After Edwina Ehrman's talk about London Couture at the V&A, I…
Marriner’s leaflet No.162 was originally knitted in Marriner’s 3-ply “Heritage” Shrink-less knitting wool in Light Grey, White and Cherry on No.10 (3.25mm) & No.12 (2.75mm) needles to a tension of 7.5sts/9.5 rows to the inch. Shrink-less yarn was another one of those great post-war ’50s innovations. Geek fact alert: out of the 25,000,000 US wired homes in 1940, 60% owned an electric washing machine. The war put the kibosh on washing machine production but when the humble appliance returned to take its place in the home, new techniques evolved to help clothes withstand the process. Shrinkless yarn was still 100% wool, but was treated to prevent shrinking and felting.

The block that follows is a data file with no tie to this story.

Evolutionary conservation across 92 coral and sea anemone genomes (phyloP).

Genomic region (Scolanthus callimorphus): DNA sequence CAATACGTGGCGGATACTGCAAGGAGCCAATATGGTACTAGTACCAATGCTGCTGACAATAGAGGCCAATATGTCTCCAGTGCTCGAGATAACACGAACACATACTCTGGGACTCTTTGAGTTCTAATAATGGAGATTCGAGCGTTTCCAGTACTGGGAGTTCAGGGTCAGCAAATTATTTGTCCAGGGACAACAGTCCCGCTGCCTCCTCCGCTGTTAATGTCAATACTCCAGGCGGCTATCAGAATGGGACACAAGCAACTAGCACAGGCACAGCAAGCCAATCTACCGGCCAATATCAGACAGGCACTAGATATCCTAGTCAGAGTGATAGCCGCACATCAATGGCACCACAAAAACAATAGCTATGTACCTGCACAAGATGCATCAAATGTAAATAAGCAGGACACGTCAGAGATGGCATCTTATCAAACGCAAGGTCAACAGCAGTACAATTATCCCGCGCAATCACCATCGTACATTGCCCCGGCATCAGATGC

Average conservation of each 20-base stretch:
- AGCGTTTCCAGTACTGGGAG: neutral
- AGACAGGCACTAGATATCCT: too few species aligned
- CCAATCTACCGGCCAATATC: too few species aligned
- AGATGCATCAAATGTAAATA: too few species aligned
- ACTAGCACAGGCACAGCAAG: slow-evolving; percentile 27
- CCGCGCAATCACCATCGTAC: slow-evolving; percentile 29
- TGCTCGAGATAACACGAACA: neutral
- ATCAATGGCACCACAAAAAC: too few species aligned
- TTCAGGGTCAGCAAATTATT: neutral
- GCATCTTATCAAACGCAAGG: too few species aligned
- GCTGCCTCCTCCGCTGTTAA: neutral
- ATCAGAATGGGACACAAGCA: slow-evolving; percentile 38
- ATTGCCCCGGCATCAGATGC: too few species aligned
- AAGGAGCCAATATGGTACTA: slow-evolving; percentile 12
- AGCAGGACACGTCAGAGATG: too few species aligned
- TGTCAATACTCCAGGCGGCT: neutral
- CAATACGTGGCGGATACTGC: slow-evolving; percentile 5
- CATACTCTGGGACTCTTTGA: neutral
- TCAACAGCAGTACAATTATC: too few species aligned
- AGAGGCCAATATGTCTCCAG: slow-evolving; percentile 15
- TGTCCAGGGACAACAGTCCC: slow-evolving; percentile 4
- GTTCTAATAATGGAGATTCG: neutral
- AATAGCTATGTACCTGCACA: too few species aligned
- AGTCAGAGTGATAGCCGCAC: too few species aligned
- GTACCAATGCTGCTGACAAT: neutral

The ’50s also saw progress in the ladies’ bust department (helped along by the bullet bra): patterns finally had to admit that women came in sizes other than a 34″ bust and, what’s more, knitted fashion could actually still look stylish on those more shapely figures – this pattern offers a range of sizes between 34-40″. Having said that the waist is still pretty small by today’s standards, ranging roughly between 25-28″.
The simple shape (ribbed welt, increases out to the bust, set-in sleeves, crew neck) is a familiar theme, but makes a stand-out garment combined with the colours, contrast yoke and patterned leaf motif.
In true Maria von Trapp style, these are a few of my favourite things.